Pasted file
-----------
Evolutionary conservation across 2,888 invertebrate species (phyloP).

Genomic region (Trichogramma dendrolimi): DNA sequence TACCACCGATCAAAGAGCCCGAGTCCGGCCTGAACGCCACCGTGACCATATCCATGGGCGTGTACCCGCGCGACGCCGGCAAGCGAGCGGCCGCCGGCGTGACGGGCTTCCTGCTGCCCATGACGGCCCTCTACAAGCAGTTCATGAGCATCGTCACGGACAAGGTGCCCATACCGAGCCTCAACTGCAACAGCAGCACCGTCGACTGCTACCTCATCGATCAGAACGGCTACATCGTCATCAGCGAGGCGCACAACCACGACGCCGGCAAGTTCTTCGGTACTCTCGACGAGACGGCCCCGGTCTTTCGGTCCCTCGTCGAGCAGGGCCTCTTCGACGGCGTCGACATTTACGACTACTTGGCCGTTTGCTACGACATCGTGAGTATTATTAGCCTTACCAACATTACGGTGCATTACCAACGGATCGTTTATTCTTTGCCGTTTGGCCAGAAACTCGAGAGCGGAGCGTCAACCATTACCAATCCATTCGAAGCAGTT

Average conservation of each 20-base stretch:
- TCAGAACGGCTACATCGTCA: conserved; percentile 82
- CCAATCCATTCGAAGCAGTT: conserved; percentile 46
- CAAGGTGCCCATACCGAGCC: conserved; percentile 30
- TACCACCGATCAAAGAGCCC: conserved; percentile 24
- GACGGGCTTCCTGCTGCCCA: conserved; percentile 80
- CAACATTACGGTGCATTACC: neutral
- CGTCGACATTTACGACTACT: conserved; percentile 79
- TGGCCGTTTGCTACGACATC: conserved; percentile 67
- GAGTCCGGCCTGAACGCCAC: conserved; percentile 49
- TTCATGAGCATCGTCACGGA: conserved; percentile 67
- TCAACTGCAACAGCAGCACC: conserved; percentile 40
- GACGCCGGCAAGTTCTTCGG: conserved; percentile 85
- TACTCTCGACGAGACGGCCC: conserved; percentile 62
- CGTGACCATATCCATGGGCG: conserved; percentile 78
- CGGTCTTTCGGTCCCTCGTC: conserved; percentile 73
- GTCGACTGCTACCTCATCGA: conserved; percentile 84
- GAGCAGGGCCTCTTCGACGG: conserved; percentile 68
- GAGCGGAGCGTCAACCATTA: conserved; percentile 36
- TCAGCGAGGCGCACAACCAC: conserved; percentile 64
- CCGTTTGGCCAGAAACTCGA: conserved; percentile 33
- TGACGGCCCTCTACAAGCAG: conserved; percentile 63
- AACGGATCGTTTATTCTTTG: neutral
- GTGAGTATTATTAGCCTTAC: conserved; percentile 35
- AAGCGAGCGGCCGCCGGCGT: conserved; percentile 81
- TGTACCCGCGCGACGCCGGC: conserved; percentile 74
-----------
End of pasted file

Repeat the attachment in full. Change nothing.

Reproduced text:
Evolutionary conservation across 2,888 invertebrate species (phyloP).

Genomic region (Trichogramma dendrolimi): DNA sequence TACCACCGATCAAAGAGCCCGAGTCCGGCCTGAACGCCACCGTGACCATATCCATGGGCGTGTACCCGCGCGACGCCGGCAAGCGAGCGGCCGCCGGCGTGACGGGCTTCCTGCTGCCCATGACGGCCCTCTACAAGCAGTTCATGAGCATCGTCACGGACAAGGTGCCCATACCGAGCCTCAACTGCAACAGCAGCACCGTCGACTGCTACCTCATCGATCAGAACGGCTACATCGTCATCAGCGAGGCGCACAACCACGACGCCGGCAAGTTCTTCGGTACTCTCGACGAGACGGCCCCGGTCTTTCGGTCCCTCGTCGAGCAGGGCCTCTTCGACGGCGTCGACATTTACGACTACTTGGCCGTTTGCTACGACATCGTGAGTATTATTAGCCTTACCAACATTACGGTGCATTACCAACGGATCGTTTATTCTTTGCCGTTTGGCCAGAAACTCGAGAGCGGAGCGTCAACCATTACCAATCCATTCGAAGCAGTT

Average conservation of each 20-base stretch:
- TCAGAACGGCTACATCGTCA: conserved; percentile 82
- CCAATCCATTCGAAGCAGTT: conserved; percentile 46
- CAAGGTGCCCATACCGAGCC: conserved; percentile 30
- TACCACCGATCAAAGAGCCC: conserved; percentile 24
- GACGGGCTTCCTGCTGCCCA: conserved; percentile 80
- CAACATTACGGTGCATTACC: neutral
- CGTCGACATTTACGACTACT: conserved; percentile 79
- TGGCCGTTTGCTACGACATC: conserved; percentile 67
- GAGTCCGGCCTGAACGCCAC: conserved; percentile 49
- TTCATGAGCATCGTCACGGA: conserved; percentile 67
- TCAACTGCAACAGCAGCACC: conserved; percentile 40
- GACGCCGGCAAGTTCTTCGG: conserved; percentile 85
- TACTCTCGACGAGACGGCCC: conserved; percentile 62
- CGTGACCATATCCATGGGCG: conserved; percentile 78
- CGGTCTTTCGGTCCCTCGTC: conserved; percentile 73
- GTCGACTGCTACCTCATCGA: conserved; percentile 84
- GAGCAGGGCCTCTTCGACGG: conserved; percentile 68
- GAGCGGAGCGTCAACCATTA: conserved; percentile 36
- TCAGCGAGGCGCACAACCAC: conserved; percentile 64
- CCGTTTGGCCAGAAACTCGA: conserved; percentile 33
- TGACGGCCCTCTACAAGCAG: conserved; percentile 63
- AACGGATCGTTTATTCTTTG: neutral
- GTGAGTATTATTAGCCTTAC: conserved; percentile 35
- AAGCGAGCGGCCGCCGGCGT: conserved; percentile 81
- TGTACCCGCGCGACGCCGGC: conserved; percentile 74